# If $R$ is an infinite ring, then $R$ has either infinitely many zero divisors, or no zero divisors

Please help me to prove that if $R$ is an infinite ring, then $R$ has either an infinite number of zero divisors, or it has no zero divisors.

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Is commutativity assumed? It would be good to add that tag, if so. I'm not sure how Zhen Lin's solution works in the noncommutative case. –  rschwieb Feb 27 '13 at 14:33
I don't know ring is commutative or not. There's no information about it in this problem. –  Jane Feb 27 '13 at 17:02

Hint. Let $a$ be a zero-divisor. Consider $\{ a b : b \in R \} \setminus \{ 0 \}$. This is a non-empty set of zero-divisors in $R$. If it is infinite, then you are done. Otherwise it is finite; what are the implications of this? (Use the pigeonhole principle.)

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so, If I understood it correctly: by pigeonhole principle, there exists an infinite subset X of R and an element x from X such that ax=ay for all y from X. so –  Jane Feb 27 '13 at 10:59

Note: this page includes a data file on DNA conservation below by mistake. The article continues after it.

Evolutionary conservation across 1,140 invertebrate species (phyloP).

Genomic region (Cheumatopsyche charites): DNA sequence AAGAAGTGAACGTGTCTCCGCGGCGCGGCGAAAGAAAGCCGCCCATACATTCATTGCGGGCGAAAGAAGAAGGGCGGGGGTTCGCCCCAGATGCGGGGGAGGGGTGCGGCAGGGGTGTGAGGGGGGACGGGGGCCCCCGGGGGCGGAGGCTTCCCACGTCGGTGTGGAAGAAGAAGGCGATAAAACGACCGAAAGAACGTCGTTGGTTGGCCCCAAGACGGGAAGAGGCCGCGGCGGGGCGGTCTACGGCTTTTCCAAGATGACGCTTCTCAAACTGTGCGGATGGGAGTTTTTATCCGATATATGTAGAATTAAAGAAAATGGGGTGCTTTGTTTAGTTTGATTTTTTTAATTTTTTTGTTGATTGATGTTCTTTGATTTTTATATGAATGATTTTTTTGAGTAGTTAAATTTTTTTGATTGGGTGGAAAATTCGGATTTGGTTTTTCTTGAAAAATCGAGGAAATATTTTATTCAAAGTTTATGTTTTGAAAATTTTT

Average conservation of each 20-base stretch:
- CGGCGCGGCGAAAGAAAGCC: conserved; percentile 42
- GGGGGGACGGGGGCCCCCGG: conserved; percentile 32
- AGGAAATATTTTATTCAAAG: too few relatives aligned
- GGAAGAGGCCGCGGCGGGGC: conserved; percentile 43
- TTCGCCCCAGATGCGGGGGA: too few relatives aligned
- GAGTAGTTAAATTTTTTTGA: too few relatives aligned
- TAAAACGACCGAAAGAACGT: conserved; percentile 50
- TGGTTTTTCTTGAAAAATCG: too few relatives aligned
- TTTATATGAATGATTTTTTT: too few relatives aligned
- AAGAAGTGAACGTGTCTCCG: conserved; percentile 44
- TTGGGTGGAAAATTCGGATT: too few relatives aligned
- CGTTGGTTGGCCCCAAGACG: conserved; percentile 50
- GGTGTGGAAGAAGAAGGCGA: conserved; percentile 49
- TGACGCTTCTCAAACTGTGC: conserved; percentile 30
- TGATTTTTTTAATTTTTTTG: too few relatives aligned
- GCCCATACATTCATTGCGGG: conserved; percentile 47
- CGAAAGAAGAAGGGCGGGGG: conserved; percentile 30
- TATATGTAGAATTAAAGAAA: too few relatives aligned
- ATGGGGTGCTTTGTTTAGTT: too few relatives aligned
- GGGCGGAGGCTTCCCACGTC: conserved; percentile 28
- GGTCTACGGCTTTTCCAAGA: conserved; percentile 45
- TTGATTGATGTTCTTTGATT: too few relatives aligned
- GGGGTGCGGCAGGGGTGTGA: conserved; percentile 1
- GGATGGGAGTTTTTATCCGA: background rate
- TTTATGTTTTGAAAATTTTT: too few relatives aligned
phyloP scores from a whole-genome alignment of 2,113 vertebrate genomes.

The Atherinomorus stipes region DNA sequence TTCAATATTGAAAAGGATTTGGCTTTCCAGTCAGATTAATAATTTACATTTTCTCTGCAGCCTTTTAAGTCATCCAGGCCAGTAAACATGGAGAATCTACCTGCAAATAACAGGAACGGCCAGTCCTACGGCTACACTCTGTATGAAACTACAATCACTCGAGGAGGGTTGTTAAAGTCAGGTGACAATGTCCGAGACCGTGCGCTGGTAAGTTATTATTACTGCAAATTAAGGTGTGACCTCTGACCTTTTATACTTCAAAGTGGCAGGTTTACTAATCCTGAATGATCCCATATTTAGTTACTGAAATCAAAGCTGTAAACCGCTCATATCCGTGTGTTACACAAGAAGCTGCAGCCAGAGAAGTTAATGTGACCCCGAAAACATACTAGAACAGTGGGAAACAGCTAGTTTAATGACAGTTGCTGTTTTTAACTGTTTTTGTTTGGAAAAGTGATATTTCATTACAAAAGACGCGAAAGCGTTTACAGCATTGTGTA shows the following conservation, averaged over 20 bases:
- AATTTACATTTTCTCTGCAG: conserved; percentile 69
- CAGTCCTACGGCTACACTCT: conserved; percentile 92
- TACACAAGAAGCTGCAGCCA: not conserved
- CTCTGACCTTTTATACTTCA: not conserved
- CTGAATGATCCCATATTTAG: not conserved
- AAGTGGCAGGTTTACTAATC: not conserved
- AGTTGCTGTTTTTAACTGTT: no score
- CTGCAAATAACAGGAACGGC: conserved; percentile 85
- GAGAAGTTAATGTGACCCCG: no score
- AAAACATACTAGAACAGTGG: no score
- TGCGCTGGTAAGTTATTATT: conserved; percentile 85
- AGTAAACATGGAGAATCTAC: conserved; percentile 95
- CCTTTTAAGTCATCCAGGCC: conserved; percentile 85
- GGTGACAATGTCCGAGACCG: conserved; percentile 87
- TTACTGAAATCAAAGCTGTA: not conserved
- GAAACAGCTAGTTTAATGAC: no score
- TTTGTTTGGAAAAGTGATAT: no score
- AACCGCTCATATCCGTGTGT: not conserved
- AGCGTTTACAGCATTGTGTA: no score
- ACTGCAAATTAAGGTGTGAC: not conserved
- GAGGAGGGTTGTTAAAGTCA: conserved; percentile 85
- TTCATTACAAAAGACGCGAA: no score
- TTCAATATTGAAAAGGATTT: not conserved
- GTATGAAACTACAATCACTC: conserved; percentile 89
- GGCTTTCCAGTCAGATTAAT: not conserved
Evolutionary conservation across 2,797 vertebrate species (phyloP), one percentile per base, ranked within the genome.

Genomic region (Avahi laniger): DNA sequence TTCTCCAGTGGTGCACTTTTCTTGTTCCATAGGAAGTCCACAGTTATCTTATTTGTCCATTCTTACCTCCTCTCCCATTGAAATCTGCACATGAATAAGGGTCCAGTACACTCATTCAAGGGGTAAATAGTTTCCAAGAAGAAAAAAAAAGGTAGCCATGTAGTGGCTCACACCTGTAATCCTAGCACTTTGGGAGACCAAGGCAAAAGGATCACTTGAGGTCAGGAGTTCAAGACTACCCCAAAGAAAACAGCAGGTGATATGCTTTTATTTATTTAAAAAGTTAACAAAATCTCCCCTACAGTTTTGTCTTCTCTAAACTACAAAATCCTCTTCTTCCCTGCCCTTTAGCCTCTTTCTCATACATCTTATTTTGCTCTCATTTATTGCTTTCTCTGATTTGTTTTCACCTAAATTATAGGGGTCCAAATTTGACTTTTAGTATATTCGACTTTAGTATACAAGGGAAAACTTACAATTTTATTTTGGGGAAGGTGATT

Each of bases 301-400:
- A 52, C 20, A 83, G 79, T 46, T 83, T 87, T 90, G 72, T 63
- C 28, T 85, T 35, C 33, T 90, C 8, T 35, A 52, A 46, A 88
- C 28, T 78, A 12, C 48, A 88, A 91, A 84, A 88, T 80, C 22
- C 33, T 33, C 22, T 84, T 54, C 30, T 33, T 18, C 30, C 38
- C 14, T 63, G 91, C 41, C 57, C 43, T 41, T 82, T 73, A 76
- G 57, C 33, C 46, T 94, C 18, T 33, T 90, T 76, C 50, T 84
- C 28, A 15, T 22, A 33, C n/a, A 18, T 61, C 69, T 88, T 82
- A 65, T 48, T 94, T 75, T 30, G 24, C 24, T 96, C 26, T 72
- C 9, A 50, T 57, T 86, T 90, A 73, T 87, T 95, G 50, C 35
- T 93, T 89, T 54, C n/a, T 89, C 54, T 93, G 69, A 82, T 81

Yes, that's correct. –  Zhen Lin Feb 27 '13 at 11:06
Therefore we have infinite set y -x and I do not know, what to do with it? –  Jane Feb 27 '13 at 11:15
oh, thank you, I get it –  Jane Feb 27 '13 at 11:20

Hi here is a proof by contradiction:

Assume that there are only finitely many zero divisors in $R$ and let them be $a_1, \ldots a_n$ and denote the set of these $A$. Fix some element $b \in R, b \ne a_i$ for all $i$. Convince yourself that there are infinitely many elements $c \in R, c \ne a_i$ for all $i$ such that $(b-c) \ne a_i$ for all $i$, let $C$ be the set of these. Given a $x \in R$ that is not a zero divisor we must have that $a_i \mapsto x a_i$ is a bijection of $A$ otherwise $x$ would be a zero divisor. But then since there is only finitely many bijections of $A$ since $A$ is finite, and there are infinitely many elements in $C$, we see that we can find an elements $y$ in $C$ that give the same bijection of $A$ as $b$ , but then $(b-y)a_i = b a_i - y a_i = 0$ hence $(b-y)$ is a zero divisor a contradiction.

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